Mental Health and the taboo that is suicide

By Kudakwashe Banda

So often in society, I have found that suicide, along with other mental health issues are often misunderstood and frowned upon as something that is a demonic issue and that should have no place in anyone’s life. In this article we will look at suicide in particular, and how one can help someone in their life who is contemplating suicide.

A few days ago I came across a radio show in which the suicide of a young adult male was being debated on. Suicide is nothing new, though it is worryingly on the rise of late in Zimbabwe, but what made this suicide make headlines is the fact that the man had threatened suicide on several occasions prior and had never gone through with it. A few weeks ago he again threatened suicide to his mother and she told him where in the house he could find poison to kill himself. He proceeded to take the poison and after a few minutes his father chased him out of the house and said he did not want him to die in his house so the young man went and sat across the road in an open veldt. His parents then left and he went back into the house where upon their return they discovered he had passed away. The story goes on but what I would like to focus on is how he had behaved prior to this final successful suicide attempt. He had often threatened on previous occasions that he would kill himself. This sort of behaviour is in itself an indication that one is experiencing a mental disturbance if they get to a point where they are expressing such strong emotions. People who threaten suicide on several occasions are eventually accused of “crying wolf” and it can become exhausting for those around them. They are then left to suffer until they either ‘get over it” or in the case of this young man eventually succeed in taking their own life.

It is prudent that when a loved one comes to you and expresses such a feeling or urge, to sit down and take the time out to hear them and where possible seek counsel for them through various channels. The expression of suicide is often a symptom that mentally and emotionally, things are not sitting well and are not well balanced in an individual. In our society suicide is looked upon as something that is taboo and should have no place in one’s emotions or thought processes. However the reality of life is that mental illness can often imbalance the chemicals in the brain to such an extent that one becomes so disturbed and can no longer grasp the concept of reality and living a normal life. Traumatic events may also lead to emotional disturbances where one is in so much pain or traumatised that daily normal living becomes a struggle and the only way they can solve this is to end it all. Threats to commit suicide should never under any circumstances be taken lightly when they are expressed, and the earlier they are addressed in a helpful manner, the easier they will be able to be resolved.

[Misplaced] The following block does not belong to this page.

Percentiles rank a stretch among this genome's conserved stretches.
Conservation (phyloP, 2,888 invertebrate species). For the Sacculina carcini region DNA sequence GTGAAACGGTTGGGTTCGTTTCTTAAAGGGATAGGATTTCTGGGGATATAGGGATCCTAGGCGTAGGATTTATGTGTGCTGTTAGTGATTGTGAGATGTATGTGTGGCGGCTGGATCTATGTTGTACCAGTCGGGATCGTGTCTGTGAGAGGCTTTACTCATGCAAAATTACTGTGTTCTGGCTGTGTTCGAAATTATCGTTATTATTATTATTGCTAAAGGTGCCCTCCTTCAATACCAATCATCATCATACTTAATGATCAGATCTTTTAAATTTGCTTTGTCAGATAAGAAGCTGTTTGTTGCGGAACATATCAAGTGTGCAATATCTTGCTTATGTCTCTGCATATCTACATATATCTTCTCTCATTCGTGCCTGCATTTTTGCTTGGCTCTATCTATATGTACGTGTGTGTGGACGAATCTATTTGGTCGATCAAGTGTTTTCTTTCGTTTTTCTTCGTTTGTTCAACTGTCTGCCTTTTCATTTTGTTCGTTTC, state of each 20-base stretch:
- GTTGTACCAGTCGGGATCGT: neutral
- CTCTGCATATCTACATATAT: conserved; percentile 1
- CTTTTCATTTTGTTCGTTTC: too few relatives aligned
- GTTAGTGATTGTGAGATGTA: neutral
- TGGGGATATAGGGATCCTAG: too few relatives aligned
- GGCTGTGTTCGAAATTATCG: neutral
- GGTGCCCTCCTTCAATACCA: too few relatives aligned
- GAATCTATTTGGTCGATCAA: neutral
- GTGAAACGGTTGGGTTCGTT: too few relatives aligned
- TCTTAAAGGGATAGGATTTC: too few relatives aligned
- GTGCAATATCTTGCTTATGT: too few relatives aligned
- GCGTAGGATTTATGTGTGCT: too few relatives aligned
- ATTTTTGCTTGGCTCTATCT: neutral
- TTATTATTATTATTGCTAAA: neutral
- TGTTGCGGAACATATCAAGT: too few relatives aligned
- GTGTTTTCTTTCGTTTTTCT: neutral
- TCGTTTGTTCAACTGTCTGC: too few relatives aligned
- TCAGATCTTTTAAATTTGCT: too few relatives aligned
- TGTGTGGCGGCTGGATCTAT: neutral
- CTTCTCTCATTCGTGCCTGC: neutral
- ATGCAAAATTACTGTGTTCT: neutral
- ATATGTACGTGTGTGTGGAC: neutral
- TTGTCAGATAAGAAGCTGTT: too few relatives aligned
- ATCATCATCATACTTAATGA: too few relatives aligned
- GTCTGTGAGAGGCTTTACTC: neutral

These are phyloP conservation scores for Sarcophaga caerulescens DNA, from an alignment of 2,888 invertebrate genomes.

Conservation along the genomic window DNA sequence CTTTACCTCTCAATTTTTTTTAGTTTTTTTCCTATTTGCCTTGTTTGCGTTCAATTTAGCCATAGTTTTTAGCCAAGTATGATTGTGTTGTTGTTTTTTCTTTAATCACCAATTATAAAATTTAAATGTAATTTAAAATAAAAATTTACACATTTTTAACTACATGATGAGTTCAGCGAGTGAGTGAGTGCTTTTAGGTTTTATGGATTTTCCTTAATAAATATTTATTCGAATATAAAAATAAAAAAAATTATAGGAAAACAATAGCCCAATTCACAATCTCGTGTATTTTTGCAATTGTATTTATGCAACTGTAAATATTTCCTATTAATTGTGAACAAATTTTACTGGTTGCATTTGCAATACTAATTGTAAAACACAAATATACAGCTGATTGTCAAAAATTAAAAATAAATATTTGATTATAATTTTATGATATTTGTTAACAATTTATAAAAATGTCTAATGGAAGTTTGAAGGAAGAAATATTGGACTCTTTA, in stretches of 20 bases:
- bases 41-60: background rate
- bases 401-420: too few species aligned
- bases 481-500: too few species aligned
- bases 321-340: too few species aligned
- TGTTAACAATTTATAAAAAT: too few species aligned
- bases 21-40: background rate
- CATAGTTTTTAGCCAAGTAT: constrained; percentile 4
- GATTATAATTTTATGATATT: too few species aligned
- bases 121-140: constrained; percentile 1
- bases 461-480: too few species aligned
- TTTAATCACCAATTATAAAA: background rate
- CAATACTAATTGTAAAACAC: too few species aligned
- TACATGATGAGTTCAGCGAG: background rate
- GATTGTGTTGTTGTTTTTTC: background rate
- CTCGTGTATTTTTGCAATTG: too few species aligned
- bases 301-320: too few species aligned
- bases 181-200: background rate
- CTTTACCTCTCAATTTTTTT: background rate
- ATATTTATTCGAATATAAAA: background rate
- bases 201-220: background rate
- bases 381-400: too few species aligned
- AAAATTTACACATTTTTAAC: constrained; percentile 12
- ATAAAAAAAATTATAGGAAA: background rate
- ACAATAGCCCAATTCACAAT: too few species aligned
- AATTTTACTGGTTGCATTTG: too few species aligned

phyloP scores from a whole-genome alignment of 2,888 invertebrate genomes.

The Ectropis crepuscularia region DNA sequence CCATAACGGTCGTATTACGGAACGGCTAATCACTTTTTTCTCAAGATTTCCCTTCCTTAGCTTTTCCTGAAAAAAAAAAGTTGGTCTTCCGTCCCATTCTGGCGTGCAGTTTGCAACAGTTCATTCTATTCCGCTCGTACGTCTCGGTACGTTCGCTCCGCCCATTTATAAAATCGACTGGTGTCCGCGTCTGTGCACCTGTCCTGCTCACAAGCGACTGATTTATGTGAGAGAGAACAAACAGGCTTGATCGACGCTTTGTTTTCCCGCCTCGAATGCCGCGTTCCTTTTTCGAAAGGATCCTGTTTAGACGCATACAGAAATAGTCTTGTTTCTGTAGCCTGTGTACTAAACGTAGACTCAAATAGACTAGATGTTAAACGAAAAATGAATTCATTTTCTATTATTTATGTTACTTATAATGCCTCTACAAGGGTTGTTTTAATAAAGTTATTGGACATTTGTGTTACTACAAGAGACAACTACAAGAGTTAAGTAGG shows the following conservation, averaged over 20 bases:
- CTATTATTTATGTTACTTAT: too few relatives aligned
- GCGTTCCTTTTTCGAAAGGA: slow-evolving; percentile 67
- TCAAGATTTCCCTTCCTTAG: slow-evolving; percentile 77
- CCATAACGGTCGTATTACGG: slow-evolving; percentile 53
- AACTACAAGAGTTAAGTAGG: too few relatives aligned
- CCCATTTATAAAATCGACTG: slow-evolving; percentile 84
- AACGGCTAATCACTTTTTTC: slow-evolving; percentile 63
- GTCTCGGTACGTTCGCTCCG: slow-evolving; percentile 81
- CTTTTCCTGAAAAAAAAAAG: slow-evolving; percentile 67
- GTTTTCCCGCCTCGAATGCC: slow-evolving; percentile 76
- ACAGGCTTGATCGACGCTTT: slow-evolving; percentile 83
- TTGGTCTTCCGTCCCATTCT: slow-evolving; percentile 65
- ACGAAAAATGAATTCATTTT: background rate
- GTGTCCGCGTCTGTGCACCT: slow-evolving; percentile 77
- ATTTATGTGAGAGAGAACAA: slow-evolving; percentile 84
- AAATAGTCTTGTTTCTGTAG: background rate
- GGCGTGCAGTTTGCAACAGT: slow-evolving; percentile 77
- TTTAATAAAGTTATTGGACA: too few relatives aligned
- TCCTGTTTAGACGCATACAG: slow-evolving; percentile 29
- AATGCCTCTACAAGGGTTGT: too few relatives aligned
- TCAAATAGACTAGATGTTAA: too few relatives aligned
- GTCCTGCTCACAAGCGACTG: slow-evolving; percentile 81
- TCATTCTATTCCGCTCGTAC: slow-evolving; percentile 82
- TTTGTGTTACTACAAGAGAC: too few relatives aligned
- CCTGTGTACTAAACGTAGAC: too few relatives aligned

How to help a loved one who is contemplating suicide

Pay attention to statements such as “I want to end it all” or “The world would be better off without me”. Encourage them to talk more about it and ask how you may offer support. It is important to listen without judgement.
Where possible encourage/help them to seek professional help. In this case, the first step is to see a General Practitioner who gives a primary assessment and will then refer them to a specialist or a public hospital to seek assistance for mental health. Parirenyatwa Hospital has the Annexe Unit which offers in-patient and out-patient treatment. Sally Mugabe Hospital also offers the same facilities with a team of professionals available to offer treatment.

Reach out to The Friendship Bench. This community based organisation offers a safe place to talk for anyone who is struggling with their mental health and is contemplating suicide. All help and counselling is offered in a safe and confidential environment. It is also free of charge. For further information on The Friendship Bench visit Or contact +263 784 845 294.

Please remember, thoughts or threats of suicide no matter how trivial they may seem, should always be taken seriously.